From the outset of a new company’s existence, the founders should be aware of all statutory requirements for issuing stock and should follow all required formalities when doing so. Without the proper authorizations, stock issued may be deemed void and could have an adverse effect on the company’s control and governance.
The Delaware courts generally will not recognize stock that has not been properly approved and issued pursuant to the applicable statutory or corporate formalities. The case law in Delaware suggests that while some defects in stock issuances can be cured by later board ratifications, the circumstances are unclear as to when this is acceptable and, more often than not, the Delaware courts find that the defect is incurable and the stock issuance is void.
The holders of a company’s stock appoint the board and have voting authority over certain corporate actions. Accordingly, defective stock issuances may result in invalidation of company actions that were improperly approved by holders of void stock or approved by directors that were appointed by holders of void stock, and can create uncertainty as to the proper owners of the company and create challenges in completing a future sale or initial public offering of the company.
To avoid these potential pitfalls, it’s crucial to understand the requirements for issuing stock under the law of the state in which the company is incorporated. For Delaware corporations, the critical requirements are set forth in the Delaware General Corporation Law (the “DGCL”), and are summarized as follows:
- The company’s certificate of incorporation must state the number of authorized shares the company is allowed to issue and the company may not issue more than the number of shares authorized (Section 151 of the DGCL).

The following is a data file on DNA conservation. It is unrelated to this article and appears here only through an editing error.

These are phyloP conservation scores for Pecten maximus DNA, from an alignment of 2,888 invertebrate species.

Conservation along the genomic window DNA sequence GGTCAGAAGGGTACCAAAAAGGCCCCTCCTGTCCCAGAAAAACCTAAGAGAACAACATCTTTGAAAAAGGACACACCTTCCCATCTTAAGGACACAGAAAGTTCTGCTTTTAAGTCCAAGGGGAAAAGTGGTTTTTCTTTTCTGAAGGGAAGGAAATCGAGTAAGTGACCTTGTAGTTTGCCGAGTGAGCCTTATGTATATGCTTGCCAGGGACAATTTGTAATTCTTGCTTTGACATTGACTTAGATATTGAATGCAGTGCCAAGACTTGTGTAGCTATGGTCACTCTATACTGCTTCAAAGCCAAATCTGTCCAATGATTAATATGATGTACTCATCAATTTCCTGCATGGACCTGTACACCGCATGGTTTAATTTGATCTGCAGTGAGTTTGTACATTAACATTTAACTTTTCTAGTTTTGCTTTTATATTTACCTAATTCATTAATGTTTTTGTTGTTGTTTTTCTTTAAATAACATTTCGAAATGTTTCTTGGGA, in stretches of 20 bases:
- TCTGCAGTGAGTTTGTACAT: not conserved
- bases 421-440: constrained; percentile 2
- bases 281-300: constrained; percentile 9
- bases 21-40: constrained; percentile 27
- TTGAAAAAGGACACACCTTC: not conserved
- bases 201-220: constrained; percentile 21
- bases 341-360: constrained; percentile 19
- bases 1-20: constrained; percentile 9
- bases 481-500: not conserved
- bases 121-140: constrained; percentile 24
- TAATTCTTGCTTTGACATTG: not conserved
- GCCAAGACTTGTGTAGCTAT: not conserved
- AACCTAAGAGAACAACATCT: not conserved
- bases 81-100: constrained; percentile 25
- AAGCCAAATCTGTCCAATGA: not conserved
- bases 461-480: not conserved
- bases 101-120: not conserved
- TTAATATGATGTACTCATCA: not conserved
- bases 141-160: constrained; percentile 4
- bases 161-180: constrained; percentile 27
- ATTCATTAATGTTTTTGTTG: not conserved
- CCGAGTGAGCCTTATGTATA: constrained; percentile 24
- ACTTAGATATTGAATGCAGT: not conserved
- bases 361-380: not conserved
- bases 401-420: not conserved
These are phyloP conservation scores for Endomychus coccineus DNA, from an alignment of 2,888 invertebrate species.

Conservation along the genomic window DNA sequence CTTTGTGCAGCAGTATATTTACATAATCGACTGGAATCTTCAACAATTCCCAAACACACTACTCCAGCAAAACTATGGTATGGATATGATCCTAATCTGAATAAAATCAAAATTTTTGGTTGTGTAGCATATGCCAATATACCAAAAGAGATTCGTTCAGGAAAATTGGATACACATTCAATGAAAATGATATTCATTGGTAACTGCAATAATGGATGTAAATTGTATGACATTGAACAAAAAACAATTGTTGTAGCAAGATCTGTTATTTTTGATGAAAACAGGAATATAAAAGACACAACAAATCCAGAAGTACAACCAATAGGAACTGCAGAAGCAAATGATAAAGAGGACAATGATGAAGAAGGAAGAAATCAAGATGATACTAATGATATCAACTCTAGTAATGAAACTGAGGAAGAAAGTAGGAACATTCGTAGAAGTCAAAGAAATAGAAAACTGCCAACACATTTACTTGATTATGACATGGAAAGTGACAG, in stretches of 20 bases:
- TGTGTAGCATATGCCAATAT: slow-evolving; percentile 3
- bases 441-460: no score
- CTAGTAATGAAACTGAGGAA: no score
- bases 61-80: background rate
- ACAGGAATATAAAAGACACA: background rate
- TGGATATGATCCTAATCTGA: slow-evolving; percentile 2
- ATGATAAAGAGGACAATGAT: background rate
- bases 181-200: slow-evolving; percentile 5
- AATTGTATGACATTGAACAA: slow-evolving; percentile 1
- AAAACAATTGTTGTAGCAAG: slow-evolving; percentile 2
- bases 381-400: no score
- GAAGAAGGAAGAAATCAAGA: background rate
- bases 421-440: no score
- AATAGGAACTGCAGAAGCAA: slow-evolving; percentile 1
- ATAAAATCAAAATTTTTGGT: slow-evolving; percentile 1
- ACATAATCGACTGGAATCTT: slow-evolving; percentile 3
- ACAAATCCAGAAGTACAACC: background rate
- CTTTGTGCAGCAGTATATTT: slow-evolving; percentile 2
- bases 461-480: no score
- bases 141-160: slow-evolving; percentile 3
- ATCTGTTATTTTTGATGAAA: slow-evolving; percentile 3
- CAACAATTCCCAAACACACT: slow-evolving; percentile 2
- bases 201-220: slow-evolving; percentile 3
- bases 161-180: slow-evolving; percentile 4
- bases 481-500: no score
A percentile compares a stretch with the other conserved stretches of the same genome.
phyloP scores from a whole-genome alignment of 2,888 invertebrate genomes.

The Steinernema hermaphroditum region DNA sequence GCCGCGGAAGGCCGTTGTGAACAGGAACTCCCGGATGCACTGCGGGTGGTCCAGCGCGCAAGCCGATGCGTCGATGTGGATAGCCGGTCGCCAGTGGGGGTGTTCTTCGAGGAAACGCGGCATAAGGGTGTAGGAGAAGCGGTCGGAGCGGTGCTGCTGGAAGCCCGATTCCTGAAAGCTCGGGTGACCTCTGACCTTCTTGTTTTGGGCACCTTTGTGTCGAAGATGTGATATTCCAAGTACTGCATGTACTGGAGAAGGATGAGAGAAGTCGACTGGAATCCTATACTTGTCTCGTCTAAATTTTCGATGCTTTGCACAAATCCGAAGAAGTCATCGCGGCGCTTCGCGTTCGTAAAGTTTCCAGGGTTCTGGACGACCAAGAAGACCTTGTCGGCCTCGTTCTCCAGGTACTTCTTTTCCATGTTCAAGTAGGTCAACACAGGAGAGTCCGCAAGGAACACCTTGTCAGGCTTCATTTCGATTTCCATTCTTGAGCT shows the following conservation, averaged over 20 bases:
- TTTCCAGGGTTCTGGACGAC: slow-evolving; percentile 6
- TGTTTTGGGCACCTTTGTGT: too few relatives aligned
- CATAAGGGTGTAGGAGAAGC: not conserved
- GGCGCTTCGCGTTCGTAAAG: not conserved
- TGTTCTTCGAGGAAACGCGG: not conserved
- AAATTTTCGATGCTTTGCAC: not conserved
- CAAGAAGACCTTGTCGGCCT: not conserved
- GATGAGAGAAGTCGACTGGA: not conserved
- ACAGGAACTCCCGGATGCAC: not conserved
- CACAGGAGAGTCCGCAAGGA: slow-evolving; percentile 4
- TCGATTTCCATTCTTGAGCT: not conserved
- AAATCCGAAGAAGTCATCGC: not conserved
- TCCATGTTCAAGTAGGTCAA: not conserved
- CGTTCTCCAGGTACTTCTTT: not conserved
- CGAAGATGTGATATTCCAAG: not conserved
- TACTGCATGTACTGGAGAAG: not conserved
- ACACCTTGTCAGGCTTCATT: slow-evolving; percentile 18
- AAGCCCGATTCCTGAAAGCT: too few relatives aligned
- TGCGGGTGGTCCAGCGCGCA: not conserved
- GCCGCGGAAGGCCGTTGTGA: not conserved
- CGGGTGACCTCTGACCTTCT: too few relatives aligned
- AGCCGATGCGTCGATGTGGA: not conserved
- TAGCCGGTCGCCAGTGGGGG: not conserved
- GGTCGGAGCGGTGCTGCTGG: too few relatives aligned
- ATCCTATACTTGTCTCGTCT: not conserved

- Any increase in the number of authorized stock requires an amendment to the certificate of incorporation, which must be approved by the Board of Directors and the stockholders of the Company, and properly filed with the Secretary of State of Delaware (Section 242 of the DGCL).
- The Board of Directors of a company must approve and authorize all grants of stock (Section 141 of the DGCL).
- The stock must be fully paid by the holder, in an amount set by the Board of Directors and not less than the par value of the stock (Sections 152 and 153 of the DGCL). This means each stockholder must pay an amount equal to at least the par value of the stock for the stock to be validly issued.
This preceding is not intended to be an exhaustive list of all steps a company must take to ensure that its stock has been properly issued; rather, the DGCL sections referenced above provide the basic, fundamental statutory requirements that companies operating under Delaware law must follow. Companies should consult their legal counsel before issuing stock.
For a more in-depth analysis of relevant case law in Delaware, C. Stephen Bigler and Seth Barrett Tillman’s article provides additional insight into the pitfalls companies should avoid when issuing new shares of stock.
This post on Capitalization Issues and Start-up Legal Issues was authored by Nina Chen.